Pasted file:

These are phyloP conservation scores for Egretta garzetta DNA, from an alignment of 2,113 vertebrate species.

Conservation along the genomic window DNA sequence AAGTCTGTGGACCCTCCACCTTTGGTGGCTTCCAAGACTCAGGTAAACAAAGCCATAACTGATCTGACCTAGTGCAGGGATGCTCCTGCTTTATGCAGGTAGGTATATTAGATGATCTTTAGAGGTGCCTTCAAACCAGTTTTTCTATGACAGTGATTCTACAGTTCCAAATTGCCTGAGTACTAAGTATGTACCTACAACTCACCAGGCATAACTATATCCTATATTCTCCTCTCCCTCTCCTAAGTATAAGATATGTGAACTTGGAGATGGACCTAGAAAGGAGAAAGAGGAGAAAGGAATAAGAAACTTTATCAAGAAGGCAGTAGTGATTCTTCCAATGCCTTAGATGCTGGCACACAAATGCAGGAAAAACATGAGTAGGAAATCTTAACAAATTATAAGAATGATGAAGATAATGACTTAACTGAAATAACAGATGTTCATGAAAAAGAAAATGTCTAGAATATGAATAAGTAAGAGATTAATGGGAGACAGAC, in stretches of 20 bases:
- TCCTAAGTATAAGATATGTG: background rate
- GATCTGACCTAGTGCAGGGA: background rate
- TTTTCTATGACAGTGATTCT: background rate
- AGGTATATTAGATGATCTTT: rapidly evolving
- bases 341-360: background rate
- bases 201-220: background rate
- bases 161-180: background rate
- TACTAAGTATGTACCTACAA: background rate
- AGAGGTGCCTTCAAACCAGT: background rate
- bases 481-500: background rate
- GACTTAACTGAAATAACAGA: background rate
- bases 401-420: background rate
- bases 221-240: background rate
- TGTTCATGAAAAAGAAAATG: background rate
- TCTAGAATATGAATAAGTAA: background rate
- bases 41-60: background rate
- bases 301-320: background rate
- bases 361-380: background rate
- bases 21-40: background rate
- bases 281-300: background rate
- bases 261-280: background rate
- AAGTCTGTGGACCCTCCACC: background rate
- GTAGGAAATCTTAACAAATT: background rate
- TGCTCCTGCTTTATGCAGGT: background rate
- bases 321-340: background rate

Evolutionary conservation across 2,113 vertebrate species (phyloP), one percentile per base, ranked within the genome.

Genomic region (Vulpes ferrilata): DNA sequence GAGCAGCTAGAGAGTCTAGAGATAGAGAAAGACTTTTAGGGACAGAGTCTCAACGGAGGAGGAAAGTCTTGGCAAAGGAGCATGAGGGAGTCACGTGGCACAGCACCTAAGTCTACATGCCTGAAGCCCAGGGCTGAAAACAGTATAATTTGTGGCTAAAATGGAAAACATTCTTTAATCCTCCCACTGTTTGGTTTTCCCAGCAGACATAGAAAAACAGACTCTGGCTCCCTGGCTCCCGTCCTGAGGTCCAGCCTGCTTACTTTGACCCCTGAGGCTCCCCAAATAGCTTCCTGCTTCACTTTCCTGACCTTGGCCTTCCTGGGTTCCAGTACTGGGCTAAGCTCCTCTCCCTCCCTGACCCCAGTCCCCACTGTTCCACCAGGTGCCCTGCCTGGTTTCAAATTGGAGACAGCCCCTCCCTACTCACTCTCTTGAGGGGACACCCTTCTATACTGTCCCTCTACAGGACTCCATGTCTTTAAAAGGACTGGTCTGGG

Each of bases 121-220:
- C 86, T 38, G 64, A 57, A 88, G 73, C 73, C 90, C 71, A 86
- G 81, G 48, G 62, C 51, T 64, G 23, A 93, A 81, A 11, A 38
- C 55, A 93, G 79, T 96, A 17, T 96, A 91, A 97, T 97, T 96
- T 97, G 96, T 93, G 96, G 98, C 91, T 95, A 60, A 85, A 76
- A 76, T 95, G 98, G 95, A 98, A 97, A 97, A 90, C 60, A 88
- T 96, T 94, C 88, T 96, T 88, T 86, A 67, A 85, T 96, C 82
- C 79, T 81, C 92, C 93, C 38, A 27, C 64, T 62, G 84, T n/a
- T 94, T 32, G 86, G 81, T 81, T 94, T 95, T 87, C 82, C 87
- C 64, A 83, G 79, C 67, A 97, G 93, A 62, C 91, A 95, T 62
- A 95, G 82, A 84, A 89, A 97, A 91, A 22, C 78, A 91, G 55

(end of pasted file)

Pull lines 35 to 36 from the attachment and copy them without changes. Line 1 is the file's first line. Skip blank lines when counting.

- A 76, T 95, G 98, G 95, A 98, A 97, A 97, A 90, C 60, A 88
- T 96, T 94, C 88, T 96, T 88, T 86, A 67, A 85, T 96, C 82